The fourth instalment in the DC Extended Universe, Wonder Woman has taken a mammoth opening worldwide and done fantastic business. Minting 200 million dollars overall in its first weekend, Wonder Woman is the biggest opening that a female director has ever received.
It signals the arrival of an idea whose time has come.
The only woman to be part of the founding members of the Justice League, Wonder Woman, as a character, has been around since 1941. Its creator, American psychologist William Marston, once said, "Frankly, Wonder Woman is psychological propaganda for the new type of woman who, I believe, should rule the world."
Not surprisingly, Sensation
The Wonder Woman comics have been analysed and discussed from various angles, especially in the context of feminism. This includes a rather controversial statement that Marston made about the torture that Wonder Woman is subjected to, claiming that women enjoy submission. Largely, however, the comic is seen as challenging the status quo through a female superhero who comes from a fierce women-only tribe that has broken away from the shackles of patriarchy.
The Wonder Woman of 2017 is leagues ahead of her first appearance in film. It was 1974 when she was first brought to screen through a television film which was supposed to be a pilot for a TV series.
The Diana Prince of the '70s film, played by Cathy Lee Crosby, did not wear the costume that the character wore in the comics and her story arc, too, was different from the one described by Marston. The dark-haired Diana of Themisycira became blonde in the film and did not exhibit any apparent superpowers.
The 2009 animation film, directed by Lauren Montgomery, however, was near faithful to the character developed by Marston although it came under some criticism for the extent of violence in its visuals.
The 2017 Wonder Woman, played by 32-year-old Israeli actor and mother of two, Gal Gadot (yes, this description is relevant, considering the sexism in movie industries across the world) pulls off the amazing feat of making its audience buy the character as not a female superhero but as a superhero, period.
However, the film doesn't do this by simply reversing gender roles or ignoring gender politics altogether. It's apparent in Diana's stride as she walks the streets of London, least bothered by which part of her body is showing even as Steve (Chris Pine) and his secretary are ruffled.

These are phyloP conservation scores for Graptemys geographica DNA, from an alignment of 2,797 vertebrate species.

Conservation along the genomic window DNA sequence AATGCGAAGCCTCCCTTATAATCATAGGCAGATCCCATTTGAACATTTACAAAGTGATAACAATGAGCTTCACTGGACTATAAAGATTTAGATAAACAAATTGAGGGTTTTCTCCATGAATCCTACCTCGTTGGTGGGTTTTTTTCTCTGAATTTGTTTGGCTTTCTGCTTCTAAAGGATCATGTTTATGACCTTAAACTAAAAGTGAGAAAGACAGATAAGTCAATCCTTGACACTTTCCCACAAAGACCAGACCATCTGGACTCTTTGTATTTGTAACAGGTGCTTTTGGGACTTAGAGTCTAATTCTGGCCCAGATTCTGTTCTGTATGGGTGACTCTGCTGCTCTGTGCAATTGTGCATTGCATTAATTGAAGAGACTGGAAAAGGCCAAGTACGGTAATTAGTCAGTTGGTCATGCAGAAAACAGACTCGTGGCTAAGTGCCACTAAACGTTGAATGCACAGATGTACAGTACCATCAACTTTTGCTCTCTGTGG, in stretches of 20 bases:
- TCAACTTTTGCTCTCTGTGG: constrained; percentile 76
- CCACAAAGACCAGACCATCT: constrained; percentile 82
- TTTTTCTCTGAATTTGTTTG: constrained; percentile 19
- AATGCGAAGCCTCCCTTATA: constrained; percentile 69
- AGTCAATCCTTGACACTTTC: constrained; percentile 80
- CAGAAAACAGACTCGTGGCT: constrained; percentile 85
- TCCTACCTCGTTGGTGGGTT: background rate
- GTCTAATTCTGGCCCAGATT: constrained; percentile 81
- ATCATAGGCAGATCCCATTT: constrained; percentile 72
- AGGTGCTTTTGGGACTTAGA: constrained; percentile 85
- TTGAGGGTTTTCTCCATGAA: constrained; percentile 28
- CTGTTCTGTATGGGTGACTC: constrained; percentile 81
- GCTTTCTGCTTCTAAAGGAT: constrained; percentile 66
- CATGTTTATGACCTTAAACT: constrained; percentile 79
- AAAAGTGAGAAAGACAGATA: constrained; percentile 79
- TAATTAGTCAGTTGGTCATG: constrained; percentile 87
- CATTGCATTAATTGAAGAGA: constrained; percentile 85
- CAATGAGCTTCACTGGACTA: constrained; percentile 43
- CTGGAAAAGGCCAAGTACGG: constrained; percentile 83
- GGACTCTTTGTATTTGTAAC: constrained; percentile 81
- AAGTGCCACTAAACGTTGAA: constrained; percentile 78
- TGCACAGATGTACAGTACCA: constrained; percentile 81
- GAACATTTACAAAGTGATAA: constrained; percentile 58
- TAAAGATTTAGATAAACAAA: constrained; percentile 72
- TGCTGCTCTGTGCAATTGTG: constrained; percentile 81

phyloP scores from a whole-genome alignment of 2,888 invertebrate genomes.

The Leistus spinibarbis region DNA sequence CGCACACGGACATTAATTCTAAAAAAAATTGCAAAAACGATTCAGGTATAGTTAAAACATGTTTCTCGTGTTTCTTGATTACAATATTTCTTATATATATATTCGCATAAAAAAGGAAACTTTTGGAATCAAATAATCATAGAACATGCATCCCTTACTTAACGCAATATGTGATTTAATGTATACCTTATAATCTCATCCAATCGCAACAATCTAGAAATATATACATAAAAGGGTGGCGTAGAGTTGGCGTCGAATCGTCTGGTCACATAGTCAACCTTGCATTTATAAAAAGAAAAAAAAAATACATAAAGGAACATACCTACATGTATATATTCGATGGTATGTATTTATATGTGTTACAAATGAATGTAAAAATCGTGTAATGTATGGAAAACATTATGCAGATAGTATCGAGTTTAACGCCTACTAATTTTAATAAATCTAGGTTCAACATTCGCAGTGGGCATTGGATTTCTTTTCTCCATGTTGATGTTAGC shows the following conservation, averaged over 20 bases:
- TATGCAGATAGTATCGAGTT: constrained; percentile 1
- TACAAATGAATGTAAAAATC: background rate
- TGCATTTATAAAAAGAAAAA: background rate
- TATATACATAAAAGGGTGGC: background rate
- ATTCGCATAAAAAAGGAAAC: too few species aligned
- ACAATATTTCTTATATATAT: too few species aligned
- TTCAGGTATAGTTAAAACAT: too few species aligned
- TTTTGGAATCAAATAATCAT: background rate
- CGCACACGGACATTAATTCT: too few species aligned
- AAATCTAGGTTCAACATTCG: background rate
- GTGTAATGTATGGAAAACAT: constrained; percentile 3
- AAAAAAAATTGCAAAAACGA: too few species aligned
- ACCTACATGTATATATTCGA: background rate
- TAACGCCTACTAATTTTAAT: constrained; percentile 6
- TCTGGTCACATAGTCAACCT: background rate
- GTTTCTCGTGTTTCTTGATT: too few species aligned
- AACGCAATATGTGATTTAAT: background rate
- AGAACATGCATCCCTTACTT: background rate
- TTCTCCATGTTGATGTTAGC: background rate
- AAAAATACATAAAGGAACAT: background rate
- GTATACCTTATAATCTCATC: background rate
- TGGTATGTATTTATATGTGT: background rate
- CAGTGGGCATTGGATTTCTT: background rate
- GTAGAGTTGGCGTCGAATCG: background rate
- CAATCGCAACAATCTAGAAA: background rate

Although presented as an extremely attractive woman, director Patty Jenkins does not subject Gal Gadot's considerable sex appeal to the male gaze. Instead, Diana is confident about her sexuality and owns it - she even tells Steve that while men are necessary for procreation, they are unnecessary for pleasure. We're allowed to see the female body beyond its usual sexualisation in powerful scenes where Diana and the other Amazons perform gravity defying stunts.
The extent to which women are limited in public and political spheres also comes through as Diana is constantly interrupted by men around her - Diana, however, couldn't give a fig. She excels in doing what she's told not to do and wears an expression of amusement whenever there's mansplaining on screen.
The feminist stance which has historically been anti- war is cleverly woven into the film's politics although the average viewer might just see it as the usual fight between Good and Evil. And oh, Diana doesn't shy away from crooning at a baby just because she can wield a sword. She isn't forced into a "tomboy" mode just because she is physically strong and displays prowess at traditionally masculine skills.
Many of the ideas we see in the film, of course, find their origin in the comics but it's encouraging to see such widespread popularity across countries for a live action movie that breaks so many conventions when it comes to women and cinema.
However, the female villain in the film, resurrected from DC literature is disappointing in imagination. In this story developed by Heinberg, Zack Snyder, and Jason Fuchs, Dr Poison is a woman scientist in Germany who comes up with "creative" gases to cause mass killings during World War 1. It's pretty cool to have a woman superhero pitted against a female villain, however, Dr Poison's characterisation is underdeveloped.
There's more than a suggestion that Dr Poison craves for male attention - she's angered when Steve, who'd been trying to seduce her into revealing some secrets, gapes as Diana enters the party dressed in a stunning blue dress. While in the comics Dr Poison wears a mask to disguise her gender, in the film Dr Poison appears as a woman with a disfigured face. She's more an obsessed freak than a rounded character which seems a tad unjust in a film that is invested in exploring the feminine. Perhaps we'll see more of her in the Wonder Woman films to come?
2017's Wonder Woman in the kickass, badass avatar that she was meant to be bulldozes many gender limits that young girls and boys set for themselves. Not only girls, it's boys too who see her worthy of emulation, just as they consider a Batman or Spiderman. This is not an easy gulf to bridge and perhaps that's this Wonder Woman's biggest superpower. To get the sexist, misogynistic, and patriarchal world we live in to shut up and watch as she explodes on screen.